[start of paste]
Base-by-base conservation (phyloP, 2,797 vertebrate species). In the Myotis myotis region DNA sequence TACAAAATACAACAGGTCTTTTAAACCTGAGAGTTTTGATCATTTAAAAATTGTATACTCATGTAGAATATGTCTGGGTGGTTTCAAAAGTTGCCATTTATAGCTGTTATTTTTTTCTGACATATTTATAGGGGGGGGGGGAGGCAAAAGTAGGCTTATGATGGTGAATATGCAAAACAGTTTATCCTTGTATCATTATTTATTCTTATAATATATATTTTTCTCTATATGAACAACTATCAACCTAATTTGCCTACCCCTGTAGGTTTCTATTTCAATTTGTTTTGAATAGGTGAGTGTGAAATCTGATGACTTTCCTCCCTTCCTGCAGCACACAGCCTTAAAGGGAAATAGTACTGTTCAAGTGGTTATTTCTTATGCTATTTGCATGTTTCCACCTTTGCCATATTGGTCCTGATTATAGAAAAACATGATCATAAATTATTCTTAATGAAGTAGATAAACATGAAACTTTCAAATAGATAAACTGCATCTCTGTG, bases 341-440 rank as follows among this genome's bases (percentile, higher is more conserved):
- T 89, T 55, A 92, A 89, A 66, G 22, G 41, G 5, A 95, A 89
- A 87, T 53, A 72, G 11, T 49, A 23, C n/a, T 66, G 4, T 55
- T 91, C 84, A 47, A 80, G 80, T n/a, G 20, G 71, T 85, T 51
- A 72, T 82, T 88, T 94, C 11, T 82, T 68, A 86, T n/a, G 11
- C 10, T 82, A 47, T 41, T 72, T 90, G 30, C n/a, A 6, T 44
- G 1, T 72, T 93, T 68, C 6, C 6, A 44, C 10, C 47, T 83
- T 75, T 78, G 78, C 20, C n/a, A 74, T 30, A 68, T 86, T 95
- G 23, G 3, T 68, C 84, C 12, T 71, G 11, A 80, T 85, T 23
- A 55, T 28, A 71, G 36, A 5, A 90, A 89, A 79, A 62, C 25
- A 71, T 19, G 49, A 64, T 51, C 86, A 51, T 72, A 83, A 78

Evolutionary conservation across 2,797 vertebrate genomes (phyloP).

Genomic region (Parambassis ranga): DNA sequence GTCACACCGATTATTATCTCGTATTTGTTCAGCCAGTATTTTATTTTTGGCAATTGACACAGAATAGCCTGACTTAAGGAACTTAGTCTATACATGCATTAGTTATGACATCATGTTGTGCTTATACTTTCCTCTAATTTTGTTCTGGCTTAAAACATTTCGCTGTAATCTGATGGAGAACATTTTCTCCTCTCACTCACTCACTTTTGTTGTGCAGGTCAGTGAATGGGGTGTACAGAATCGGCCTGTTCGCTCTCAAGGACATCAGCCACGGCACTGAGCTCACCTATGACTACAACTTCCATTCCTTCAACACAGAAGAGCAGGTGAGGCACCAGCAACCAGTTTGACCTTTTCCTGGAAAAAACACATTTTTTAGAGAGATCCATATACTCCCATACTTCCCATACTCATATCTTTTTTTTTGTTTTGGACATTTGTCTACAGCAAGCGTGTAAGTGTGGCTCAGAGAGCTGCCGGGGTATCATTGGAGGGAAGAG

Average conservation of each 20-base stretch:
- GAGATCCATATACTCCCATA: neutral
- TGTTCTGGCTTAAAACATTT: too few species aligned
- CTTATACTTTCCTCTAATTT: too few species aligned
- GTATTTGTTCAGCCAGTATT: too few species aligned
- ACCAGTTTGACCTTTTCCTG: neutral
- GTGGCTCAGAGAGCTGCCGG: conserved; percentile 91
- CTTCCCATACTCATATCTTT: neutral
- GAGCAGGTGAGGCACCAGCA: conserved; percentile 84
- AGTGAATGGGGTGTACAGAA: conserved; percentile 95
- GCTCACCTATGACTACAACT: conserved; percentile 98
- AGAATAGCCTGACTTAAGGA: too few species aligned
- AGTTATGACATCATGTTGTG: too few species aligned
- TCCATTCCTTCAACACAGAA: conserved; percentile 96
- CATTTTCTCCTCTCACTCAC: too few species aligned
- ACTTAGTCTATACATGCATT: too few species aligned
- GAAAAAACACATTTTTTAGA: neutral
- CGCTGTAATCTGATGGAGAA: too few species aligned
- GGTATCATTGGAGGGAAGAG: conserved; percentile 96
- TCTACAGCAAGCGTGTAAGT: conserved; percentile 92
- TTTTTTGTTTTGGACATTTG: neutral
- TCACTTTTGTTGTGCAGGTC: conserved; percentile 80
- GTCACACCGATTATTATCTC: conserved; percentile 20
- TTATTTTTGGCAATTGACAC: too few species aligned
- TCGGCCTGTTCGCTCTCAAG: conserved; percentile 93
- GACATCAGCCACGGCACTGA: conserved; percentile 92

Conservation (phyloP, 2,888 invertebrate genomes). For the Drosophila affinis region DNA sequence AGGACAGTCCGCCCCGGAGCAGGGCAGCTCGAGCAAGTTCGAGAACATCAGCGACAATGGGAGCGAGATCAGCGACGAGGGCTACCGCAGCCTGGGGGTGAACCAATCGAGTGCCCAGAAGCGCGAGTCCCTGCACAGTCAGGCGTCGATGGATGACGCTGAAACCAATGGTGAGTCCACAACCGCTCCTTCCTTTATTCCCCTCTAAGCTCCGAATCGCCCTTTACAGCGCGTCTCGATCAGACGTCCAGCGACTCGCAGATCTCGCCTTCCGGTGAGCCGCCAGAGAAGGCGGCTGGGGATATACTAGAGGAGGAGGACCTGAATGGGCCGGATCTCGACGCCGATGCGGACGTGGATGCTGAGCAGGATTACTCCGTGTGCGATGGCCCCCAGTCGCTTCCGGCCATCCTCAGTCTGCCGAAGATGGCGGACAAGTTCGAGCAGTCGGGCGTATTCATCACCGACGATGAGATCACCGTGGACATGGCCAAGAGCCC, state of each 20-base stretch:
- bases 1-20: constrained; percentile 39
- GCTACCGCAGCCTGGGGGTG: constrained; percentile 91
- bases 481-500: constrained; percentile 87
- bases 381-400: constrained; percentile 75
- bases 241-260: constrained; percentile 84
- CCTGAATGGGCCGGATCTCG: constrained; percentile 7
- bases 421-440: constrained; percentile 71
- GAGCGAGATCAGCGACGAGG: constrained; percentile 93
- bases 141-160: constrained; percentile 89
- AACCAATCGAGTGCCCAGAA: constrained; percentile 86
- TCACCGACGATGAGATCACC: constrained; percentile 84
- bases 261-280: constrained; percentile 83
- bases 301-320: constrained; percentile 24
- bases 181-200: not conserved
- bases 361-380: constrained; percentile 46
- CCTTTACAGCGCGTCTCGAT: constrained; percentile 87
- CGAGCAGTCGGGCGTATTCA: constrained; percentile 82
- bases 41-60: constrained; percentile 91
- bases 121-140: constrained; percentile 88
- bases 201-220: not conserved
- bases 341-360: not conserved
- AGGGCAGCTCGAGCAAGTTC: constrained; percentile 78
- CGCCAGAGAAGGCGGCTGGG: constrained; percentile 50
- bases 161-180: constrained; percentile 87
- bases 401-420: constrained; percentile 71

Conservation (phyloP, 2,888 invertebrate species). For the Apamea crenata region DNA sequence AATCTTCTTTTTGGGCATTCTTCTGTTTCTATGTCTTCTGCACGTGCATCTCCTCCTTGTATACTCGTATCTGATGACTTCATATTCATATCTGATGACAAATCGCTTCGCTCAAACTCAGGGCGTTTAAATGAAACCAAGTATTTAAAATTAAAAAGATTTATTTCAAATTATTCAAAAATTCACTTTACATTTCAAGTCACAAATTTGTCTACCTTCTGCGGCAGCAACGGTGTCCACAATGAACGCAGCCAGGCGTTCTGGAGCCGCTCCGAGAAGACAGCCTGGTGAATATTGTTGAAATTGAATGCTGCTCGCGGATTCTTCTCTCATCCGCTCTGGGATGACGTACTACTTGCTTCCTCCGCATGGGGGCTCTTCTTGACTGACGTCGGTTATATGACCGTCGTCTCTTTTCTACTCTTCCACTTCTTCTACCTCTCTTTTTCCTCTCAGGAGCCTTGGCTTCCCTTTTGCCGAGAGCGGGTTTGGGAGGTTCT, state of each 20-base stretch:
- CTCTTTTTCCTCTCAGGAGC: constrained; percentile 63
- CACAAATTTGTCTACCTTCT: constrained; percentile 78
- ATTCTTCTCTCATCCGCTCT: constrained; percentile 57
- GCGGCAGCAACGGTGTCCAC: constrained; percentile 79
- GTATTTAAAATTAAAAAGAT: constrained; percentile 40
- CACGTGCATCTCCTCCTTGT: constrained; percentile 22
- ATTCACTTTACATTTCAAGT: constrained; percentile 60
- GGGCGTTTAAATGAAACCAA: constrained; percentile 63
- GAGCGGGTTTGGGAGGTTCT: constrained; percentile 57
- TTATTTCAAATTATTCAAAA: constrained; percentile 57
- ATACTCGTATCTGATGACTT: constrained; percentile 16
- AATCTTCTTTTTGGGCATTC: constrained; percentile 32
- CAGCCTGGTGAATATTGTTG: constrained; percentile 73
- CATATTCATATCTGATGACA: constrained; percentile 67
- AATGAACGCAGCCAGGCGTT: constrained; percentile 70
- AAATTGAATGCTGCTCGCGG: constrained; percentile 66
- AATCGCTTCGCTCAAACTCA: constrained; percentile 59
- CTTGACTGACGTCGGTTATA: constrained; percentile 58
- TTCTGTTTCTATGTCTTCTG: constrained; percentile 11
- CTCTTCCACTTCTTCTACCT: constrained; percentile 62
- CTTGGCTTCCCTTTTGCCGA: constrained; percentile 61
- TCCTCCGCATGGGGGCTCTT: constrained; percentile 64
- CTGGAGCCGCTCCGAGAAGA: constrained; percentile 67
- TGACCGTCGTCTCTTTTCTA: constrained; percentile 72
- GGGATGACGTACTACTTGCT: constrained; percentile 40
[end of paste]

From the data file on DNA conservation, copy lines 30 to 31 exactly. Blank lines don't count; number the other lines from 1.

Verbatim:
- GAAAAAACACATTTTTTAGA: neutral
- CGCTGTAATCTGATGGAGAA: too few species aligned